There were studies done showing rapid declines in lemming populations. One hypothesis to this mystery, was that perhaps lemmings had some ingrained self destructive instinct. A Disney nature film called "White Wilderness" attempted to depict this, by staging lemming suicides. The film makers purchased lemmings, and filmed them forcedly falling into a river (supposedly the Arctic Sea). The narrator explained that the lemmings were following migratory instincts from an age where migrating in that direction would have once brought them to land, but now only leads to death by sea.

It is now known that lemmings do not in fact migrate off cliffs, as staged in this Disney video, but years of classrooms using this video as an educational video has left this idea ingrained in people's minds.

Friday, August 07, 2020

Wise of the Wabbit

The history of Looney Tunes
If you were a viewer of J-Dubb's Theatre videos, you may remember a video I did a few years ago, where I talked about the history of Looney Tunes and Merry Melodies cartoons. It was the video where an anvil fell on my head, and I saw little birdies flying around. As a history buff, I find it interesting to go back to the old song and dance, Bosko cartoons, and trace them forward through time, until I start to see a familiar picture unfold. Since I know a little more about the subject now, than I did before, I thought I'd write about it.

One thing that I didn't know at the time that I made the video, is that it all started with a small-time cartoonist, named Walt Disney. Now days, you know Disney as the mega corporation that owns 75% of everything there is. But back when young Walt owned a small animation studio that was struggling to get by, he employed two animators by the names Hugh Harmon and Rudolph Ising.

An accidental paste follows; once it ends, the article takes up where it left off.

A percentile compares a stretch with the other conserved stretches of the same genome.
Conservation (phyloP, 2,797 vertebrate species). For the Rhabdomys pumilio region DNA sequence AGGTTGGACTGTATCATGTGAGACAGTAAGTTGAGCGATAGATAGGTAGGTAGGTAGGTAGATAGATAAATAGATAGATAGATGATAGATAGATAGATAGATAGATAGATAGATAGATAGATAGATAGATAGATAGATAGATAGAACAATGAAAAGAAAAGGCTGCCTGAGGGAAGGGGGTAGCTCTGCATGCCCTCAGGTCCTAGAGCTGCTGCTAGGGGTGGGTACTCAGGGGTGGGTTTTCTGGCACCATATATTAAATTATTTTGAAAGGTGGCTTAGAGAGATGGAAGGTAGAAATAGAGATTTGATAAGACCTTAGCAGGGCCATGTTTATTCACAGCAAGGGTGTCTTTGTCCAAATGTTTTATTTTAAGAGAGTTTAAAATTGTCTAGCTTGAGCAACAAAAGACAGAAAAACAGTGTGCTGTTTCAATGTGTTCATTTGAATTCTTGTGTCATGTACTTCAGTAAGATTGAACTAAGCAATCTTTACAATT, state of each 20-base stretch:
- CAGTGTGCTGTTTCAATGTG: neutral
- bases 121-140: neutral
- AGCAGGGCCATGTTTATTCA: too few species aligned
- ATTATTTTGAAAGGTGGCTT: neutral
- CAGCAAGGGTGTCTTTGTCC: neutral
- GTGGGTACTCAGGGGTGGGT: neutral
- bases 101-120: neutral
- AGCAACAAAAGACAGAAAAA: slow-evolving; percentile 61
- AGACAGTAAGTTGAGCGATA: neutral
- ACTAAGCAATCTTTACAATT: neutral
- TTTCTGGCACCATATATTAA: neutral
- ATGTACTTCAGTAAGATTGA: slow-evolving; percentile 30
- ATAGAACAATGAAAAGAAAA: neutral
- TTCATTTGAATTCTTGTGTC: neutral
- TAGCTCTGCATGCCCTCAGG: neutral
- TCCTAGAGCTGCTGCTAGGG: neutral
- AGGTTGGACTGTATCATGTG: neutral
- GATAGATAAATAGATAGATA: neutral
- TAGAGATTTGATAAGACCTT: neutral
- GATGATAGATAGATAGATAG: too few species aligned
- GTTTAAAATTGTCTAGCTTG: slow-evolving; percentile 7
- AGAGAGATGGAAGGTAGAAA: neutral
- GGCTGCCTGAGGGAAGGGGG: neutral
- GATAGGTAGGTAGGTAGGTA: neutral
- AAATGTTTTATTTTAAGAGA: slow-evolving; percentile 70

Disney made a deal with Universal, pitching a new character named Oswald the rabbit. Harmon and Ising, who had previously estranged from Disney in a failed attempt to start their own animation studio, returned to animate Oswald cartoons for Disney. Eventually, Universal ended their contract with Disney. Harman and Ising continued to animate Oswald for Universal, and Disney, no longer holding the rights to Oswald, was forced to come up with a mouse character to replace Oswald. Poor Disney.

Let's face it. Oswald was a long-eared Mickey.

Eventually, Universal started their own animation studio, putting Harmon and Ising out of work. The duo went to Leon Schlesinger from Warner Brother's studios, and pitched a new character named Bosko. They created a cutting edge animation, in which Bosko, from his page on the drawing easel, interacts with his live action animator. This impressed Schlesinger, who hired the pair to create Bosko cartoons for a series called "Looney Tunes", a play on the name of Disney's "Silly Symphonies".
Bosko was, well...  essentially a black-face character who, at first, spoke in stereotypical 1920s "black speech". After the first cartoon, however, they gave him more of a high pitched voice, similar to Mickey's. The first cartoon, "Sinking in the Bathtub", began with Bosko, taking a bath while singing "Singing in the bathtub". He then winds up his Model T, and drives to his girlfriend, Honey, who is also singing in the bathtub. Honey joins Bosko on a wacky road trip.

Meanwhile, Schlesinger and the animation team were contracted to start a second animation studio, Merry Melodies. Merry Melodies cartoons were intended to showcase Warner Brother's music. The first few cartoons featured a cast of characters, but the studio eventually decided that Merry Melodies would not feature recurring characters, like their Looney Tunes counterpart. After a few years, Merry Melodies began to produce cartoons in color, while Looney Tunes would continue in black in white for some time.